RE: MIL: Warfare Basics
Wed, 24 Mar 1999 09:28:27 -0800 (PST)

Billy Brown [] wrote:
>When name-calling begins, the opportunity for productive discussion has

Sorry? You've kept commenting about how we should stick with governments because we don't know what might happen in an anarcho-capitalist society. What reason other than fear or a desire for control would you have to do that?

>The evolution of warfare over the last thousand years shows a clear trend of
>increasing advantage to those who have the largest concentration of wealth.

Perhaps. But if so, why do you think that the states will be more wealthy than the anarchists? In my experience smart people, the ones who create that wealth, just hate being told what to do, and I'd expect them to be among the first to abandon states for anarchy.

>The early 21st century may well see the emergence of cheap weapons of mass
>destruction, especially nuclear devices. This trend is a threat to the very
>existence of civilization, and may well demand that we expand into space or
>take other drastic measures in order to survive.

But, but, but, the advantage is with the large group with lots of money! How could relatively poor groups with nuclear weapons be a threat to them? Unless, perhaps, your argument is wrong...

Oh, and I think you meant to save 'government' rather than 'civilization'.

>Instead, it creates a
>demand for ABM systems,

The problem with ABM systems is that so far no-one has ever been able to build one that works worth a damn.

>improved minesweeping

No army can move very fast when it has to sweep every step of the way for nuclear landmines.

>long-duration sealed environment systems,

Won't matter much if you're vapor.

>and universal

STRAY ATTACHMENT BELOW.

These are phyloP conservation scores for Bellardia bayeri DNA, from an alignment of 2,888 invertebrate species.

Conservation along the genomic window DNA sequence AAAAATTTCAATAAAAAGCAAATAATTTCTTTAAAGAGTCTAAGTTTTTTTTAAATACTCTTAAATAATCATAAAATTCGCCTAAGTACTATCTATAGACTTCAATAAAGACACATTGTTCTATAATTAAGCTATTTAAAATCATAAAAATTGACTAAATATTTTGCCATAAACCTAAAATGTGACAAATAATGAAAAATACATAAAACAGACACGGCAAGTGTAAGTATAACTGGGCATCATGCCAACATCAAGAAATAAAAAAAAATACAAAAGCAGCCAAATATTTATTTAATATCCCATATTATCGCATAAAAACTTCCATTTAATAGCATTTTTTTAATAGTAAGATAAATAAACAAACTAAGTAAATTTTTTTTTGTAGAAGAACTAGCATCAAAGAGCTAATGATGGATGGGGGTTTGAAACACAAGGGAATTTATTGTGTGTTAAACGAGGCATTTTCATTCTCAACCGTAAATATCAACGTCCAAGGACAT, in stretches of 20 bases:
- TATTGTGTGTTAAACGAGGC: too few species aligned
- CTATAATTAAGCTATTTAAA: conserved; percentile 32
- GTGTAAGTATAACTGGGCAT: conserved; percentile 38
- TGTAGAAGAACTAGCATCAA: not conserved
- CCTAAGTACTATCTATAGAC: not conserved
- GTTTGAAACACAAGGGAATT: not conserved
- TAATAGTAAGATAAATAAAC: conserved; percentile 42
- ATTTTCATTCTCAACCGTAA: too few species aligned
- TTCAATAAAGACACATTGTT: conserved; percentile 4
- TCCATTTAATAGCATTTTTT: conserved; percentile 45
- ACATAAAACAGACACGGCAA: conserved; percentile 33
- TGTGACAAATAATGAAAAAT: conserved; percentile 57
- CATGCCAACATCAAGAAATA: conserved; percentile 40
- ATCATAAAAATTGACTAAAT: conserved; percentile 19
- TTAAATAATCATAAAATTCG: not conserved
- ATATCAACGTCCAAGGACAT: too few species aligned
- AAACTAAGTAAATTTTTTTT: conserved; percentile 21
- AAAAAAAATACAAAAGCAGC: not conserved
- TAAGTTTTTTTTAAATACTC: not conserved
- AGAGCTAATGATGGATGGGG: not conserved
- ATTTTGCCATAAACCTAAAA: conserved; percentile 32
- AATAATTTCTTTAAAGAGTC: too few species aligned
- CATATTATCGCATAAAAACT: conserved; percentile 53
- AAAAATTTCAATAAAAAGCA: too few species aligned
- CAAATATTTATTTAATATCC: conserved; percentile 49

And you'll be surveilling this anarchy how, exactly? You may be able to keep your own people under control that way, but there will always be others outside. Not to mention that the more you try to control your population, the more they're going to resist and the worse your position will become. You'll have to move on to brain implants if you want to keep control.

>Once again, those who have lots of money will be better able
>to deal with such threats than those who do not.

Possibly, but the more money they have to spend to counteract my low-cost threats, the worse their position becomes. If they have to spend a billion dollars to stop each of my half-million dollar missiles, they're doomed. It's not how much money you have, it's what you do with it.

>First, they consistently assume that the side they favor is immune to all
>the problems of organization, logistics and engineering that make real
>warfare (not to mention real manufacturing) expensive.

The great thing about anarchy is that you don't have to worry about organizational problems because you have a very limited organization. You see a nation-state heading towards you, you have a nuke, you launch it. That's all the organization you need.

>They assume that
>anything they want to use can be made cheap and plentiful

A half-million dollar short-range nuclear missile is perfectly plausible. You have any evidence to the contrary?

>Then they assume that the
>other side is still subject to all of the problems and limitations we see in
>the real world.

Uh, because they are? I mean, the US military did invent the terms SNAFU and FUBAR, after all. They're well-known organizational monstrosities.

>Second, they tend to assume that the side they favor has access to the
>technology of the early 21st century, while the side they oppose is limited
>to what was in common use a few years ago.

No... it's just a matter of reality. If they're attacking me, then they're doing it either because they're scared of me or because I have something they want. In the former case they can pattern-bomb me with nukes and I've probably lost. But in the latter case, they can't hurt me too badly, whereas I don't give a damn about the damage to them. I then have the advantage, because I can use mass-destruction weapons and they can't.

>I think there is already far too
>much data on this subject in the public domain, and I'm not going to
>contribute to the problem.

See, you look on nukes as a problem and universal surveillance or brain implants as a solution. I see nukes as a way for oppressed minorities to get their freedom. Then you're suprised that people think you're more interested in control and safety than freedom.